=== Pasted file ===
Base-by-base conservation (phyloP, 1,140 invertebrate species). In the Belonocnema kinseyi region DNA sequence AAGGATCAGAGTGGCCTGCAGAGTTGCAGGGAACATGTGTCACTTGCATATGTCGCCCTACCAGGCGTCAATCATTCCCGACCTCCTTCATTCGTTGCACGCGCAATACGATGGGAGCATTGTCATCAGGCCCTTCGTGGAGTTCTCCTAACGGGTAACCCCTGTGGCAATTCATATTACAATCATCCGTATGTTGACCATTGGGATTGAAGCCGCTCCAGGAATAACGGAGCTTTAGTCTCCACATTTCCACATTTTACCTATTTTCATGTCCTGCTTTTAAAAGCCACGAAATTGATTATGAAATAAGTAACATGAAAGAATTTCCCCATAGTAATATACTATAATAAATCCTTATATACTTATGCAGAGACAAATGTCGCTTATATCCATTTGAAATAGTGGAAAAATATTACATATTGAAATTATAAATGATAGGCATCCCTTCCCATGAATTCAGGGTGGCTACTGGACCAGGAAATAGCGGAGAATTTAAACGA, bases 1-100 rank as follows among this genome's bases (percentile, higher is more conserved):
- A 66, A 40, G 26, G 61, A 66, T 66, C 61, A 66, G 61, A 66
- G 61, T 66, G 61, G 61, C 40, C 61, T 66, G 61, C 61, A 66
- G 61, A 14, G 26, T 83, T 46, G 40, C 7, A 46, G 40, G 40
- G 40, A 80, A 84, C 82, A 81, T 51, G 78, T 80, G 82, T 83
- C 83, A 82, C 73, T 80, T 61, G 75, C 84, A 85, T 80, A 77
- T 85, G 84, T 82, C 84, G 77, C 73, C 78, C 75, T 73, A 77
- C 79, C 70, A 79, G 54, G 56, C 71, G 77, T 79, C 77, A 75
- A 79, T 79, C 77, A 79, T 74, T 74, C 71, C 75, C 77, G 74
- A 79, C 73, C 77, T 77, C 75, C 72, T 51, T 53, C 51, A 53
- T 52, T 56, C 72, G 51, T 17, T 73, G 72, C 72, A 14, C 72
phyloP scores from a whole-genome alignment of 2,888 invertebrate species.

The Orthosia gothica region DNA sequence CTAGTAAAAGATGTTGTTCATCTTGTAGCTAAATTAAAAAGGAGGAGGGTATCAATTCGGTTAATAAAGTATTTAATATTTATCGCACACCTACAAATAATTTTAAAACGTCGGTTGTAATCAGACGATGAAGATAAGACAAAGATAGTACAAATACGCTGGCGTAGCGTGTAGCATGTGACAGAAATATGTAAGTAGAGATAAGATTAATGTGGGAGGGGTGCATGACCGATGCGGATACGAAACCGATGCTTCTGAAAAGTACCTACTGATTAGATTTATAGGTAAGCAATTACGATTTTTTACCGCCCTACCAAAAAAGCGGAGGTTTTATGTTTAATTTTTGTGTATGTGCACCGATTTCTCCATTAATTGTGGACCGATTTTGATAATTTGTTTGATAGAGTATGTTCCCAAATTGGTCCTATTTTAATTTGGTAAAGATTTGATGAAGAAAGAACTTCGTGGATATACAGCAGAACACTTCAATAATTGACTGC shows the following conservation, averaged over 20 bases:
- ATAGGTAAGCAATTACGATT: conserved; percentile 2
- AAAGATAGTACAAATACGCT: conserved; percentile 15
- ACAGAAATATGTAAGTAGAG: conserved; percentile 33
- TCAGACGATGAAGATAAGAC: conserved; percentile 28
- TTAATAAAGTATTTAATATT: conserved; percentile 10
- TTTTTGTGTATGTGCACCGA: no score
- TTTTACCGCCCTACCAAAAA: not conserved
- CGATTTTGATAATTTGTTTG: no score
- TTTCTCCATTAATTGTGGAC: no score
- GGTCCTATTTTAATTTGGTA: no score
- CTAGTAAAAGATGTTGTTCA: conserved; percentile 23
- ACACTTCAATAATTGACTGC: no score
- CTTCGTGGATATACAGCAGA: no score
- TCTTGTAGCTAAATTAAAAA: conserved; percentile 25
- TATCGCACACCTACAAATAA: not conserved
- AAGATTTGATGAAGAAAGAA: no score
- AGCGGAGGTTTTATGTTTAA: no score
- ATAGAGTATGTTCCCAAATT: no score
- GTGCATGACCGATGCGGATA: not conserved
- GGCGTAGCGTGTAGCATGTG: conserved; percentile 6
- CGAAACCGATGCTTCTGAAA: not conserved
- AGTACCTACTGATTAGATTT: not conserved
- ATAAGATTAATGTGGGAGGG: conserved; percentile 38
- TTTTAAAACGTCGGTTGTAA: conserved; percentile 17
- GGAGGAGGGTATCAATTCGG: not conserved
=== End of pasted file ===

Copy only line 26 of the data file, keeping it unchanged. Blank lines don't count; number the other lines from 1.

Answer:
- CTTCGTGGATATACAGCAGA: no score